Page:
Potential of Recycling Still to be Recognised
The government’s announcement of a carbon price plan might well lead to a rise in recycling rates for high embodied energy materials such as aluminium and plastics, but could also bring challenges such as increased operating costs. While the industry awaits further details from the government, industry consultant Mike Ritchie said the carbon plan is the right reform but that waste and recycling remain the “poor cousins”.
“People are not looking at the potential for recovering embodied energy from waste and it’s a real problem and a lost opportunity,” said Ritchie, “It could reduce Australia’s emissions by 7-8%.”
He said regulators need to understand what recycling has to offer in terms of scale and establish national accounting which can measure the carbon savings from recycling activities. It is hoped that some of the government’s $10 billion in funding for renewable energy technologies will go towards projects that convert waste to energy.
“Having said that, there is plenty the government could be doing right now to encourage more recycling…if there was a concerted effort by governments over the next five years that would have an enormous implication for carbon emissions,” said Ritchie, suggesting that a target of 70% would be achievable for diversion of waste from landfill.
He sees numerous benefits to the government’s carbon plan and Carbon Farming Initiative with the latter providing new revenue for small and regional landfill operators to capture gas from landfills. In terms of a carbon price he said, “You’ve got to ask the questions.. Will recycling become more valuable under a carbon price, the answer to that is Yes… Will recycling be advantaged within the domestic market? Yes.”
Under a carbon price input costs such as electricity will go up. Companies in the manufacturing space that use recycled input products will generally find their costs go up less than companies which are not using recycled product, because they can take advantage of the embodied energy in the materials, according to Ritchie. Although he said it is difficult to make generalities when input costs for individual companies vary widely.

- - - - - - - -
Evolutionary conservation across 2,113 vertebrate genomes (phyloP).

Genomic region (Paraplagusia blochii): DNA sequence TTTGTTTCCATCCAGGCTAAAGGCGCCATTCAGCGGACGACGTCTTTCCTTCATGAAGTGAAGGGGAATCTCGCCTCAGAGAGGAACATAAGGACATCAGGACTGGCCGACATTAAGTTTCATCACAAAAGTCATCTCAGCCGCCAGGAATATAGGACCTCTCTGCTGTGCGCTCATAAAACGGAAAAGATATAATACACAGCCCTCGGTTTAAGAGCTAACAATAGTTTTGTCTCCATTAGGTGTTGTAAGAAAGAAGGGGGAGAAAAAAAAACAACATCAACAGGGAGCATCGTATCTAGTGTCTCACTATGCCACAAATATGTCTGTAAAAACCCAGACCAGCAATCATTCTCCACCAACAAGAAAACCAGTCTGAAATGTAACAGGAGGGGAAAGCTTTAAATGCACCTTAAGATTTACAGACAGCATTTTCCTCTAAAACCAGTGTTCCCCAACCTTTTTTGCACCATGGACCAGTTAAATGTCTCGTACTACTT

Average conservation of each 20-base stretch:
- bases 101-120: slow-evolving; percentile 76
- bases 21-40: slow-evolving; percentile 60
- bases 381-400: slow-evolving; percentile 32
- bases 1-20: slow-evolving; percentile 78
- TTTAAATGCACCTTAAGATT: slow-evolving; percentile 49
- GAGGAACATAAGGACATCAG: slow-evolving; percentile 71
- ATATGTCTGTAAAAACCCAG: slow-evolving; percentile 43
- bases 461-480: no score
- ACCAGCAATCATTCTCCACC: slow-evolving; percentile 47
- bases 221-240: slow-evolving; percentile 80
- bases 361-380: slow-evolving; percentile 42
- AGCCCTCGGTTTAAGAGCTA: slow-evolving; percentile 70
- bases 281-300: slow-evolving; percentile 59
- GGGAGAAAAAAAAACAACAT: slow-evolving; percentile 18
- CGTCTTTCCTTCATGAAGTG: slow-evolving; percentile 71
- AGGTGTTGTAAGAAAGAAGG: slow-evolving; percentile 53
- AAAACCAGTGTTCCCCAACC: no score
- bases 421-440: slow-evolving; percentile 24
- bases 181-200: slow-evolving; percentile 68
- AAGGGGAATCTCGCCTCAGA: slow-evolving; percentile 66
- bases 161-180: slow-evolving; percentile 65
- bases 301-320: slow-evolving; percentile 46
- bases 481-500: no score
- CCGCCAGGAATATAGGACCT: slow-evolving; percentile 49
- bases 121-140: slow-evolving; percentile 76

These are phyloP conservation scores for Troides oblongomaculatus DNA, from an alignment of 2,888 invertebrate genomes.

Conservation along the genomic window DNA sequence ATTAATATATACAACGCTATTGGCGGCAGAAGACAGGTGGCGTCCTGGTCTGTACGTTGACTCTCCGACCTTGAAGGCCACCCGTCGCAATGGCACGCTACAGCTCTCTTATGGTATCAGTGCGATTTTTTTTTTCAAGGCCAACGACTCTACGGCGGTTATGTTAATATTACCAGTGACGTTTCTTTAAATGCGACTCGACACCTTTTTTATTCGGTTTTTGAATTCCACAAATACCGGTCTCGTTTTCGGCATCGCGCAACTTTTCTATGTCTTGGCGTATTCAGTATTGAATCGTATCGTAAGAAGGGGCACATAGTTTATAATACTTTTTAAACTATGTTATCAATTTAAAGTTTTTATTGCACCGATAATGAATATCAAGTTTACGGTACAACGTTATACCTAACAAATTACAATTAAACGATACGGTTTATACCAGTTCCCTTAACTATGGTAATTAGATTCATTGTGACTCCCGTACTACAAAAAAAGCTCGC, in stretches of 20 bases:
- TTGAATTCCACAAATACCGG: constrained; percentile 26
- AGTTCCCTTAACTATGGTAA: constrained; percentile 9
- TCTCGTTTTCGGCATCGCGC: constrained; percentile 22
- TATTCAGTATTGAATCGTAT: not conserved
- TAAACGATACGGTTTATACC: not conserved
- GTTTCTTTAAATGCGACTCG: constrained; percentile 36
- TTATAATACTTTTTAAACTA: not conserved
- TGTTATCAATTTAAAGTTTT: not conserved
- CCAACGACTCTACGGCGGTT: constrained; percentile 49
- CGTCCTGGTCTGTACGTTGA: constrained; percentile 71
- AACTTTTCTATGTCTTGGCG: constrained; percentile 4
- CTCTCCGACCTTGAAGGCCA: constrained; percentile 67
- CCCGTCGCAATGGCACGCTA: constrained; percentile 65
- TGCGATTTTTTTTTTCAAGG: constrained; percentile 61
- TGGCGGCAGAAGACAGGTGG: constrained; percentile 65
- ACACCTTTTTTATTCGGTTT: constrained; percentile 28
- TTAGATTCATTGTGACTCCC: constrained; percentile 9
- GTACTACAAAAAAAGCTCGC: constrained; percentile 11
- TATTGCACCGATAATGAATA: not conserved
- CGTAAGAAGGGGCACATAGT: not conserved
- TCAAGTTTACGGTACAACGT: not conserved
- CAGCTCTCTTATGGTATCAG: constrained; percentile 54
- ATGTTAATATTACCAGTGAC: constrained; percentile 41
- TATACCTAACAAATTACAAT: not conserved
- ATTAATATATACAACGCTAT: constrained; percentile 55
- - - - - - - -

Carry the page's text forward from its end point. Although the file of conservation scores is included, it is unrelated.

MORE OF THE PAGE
“For example, making aluminium cans from recycled cans is going to be proportionally more cost competitive than making aluminium from virgin bauxite,” said Ritchie, adding that a carbon price will recognise, in commercial terms, the additional energy benefit of recycling. In the case of recycled aluminium, the energy savings can be as high as 95%.
Secondly, a carbon price will lead to an increase in the cost of landfill for waste disposal. Ritchie believes this will drive development of alternative waste treatment (AWT) and greater diversion of waste from landfill.
“Wherever landfill prices go up, recycling becomes more affordable,” said Ritchie. “That happens immediately …the moment that landfill has to pay for its emission profile its costs go up and that happens in 2012.”
“The expected landfill price increase is anywhere from $8-35/tonne of waste, depending upon the methane generating potential of the waste, how much methane gas the landfill is able to capture, whether the landfill is captured under the ETS and the pricing policies of the operator.”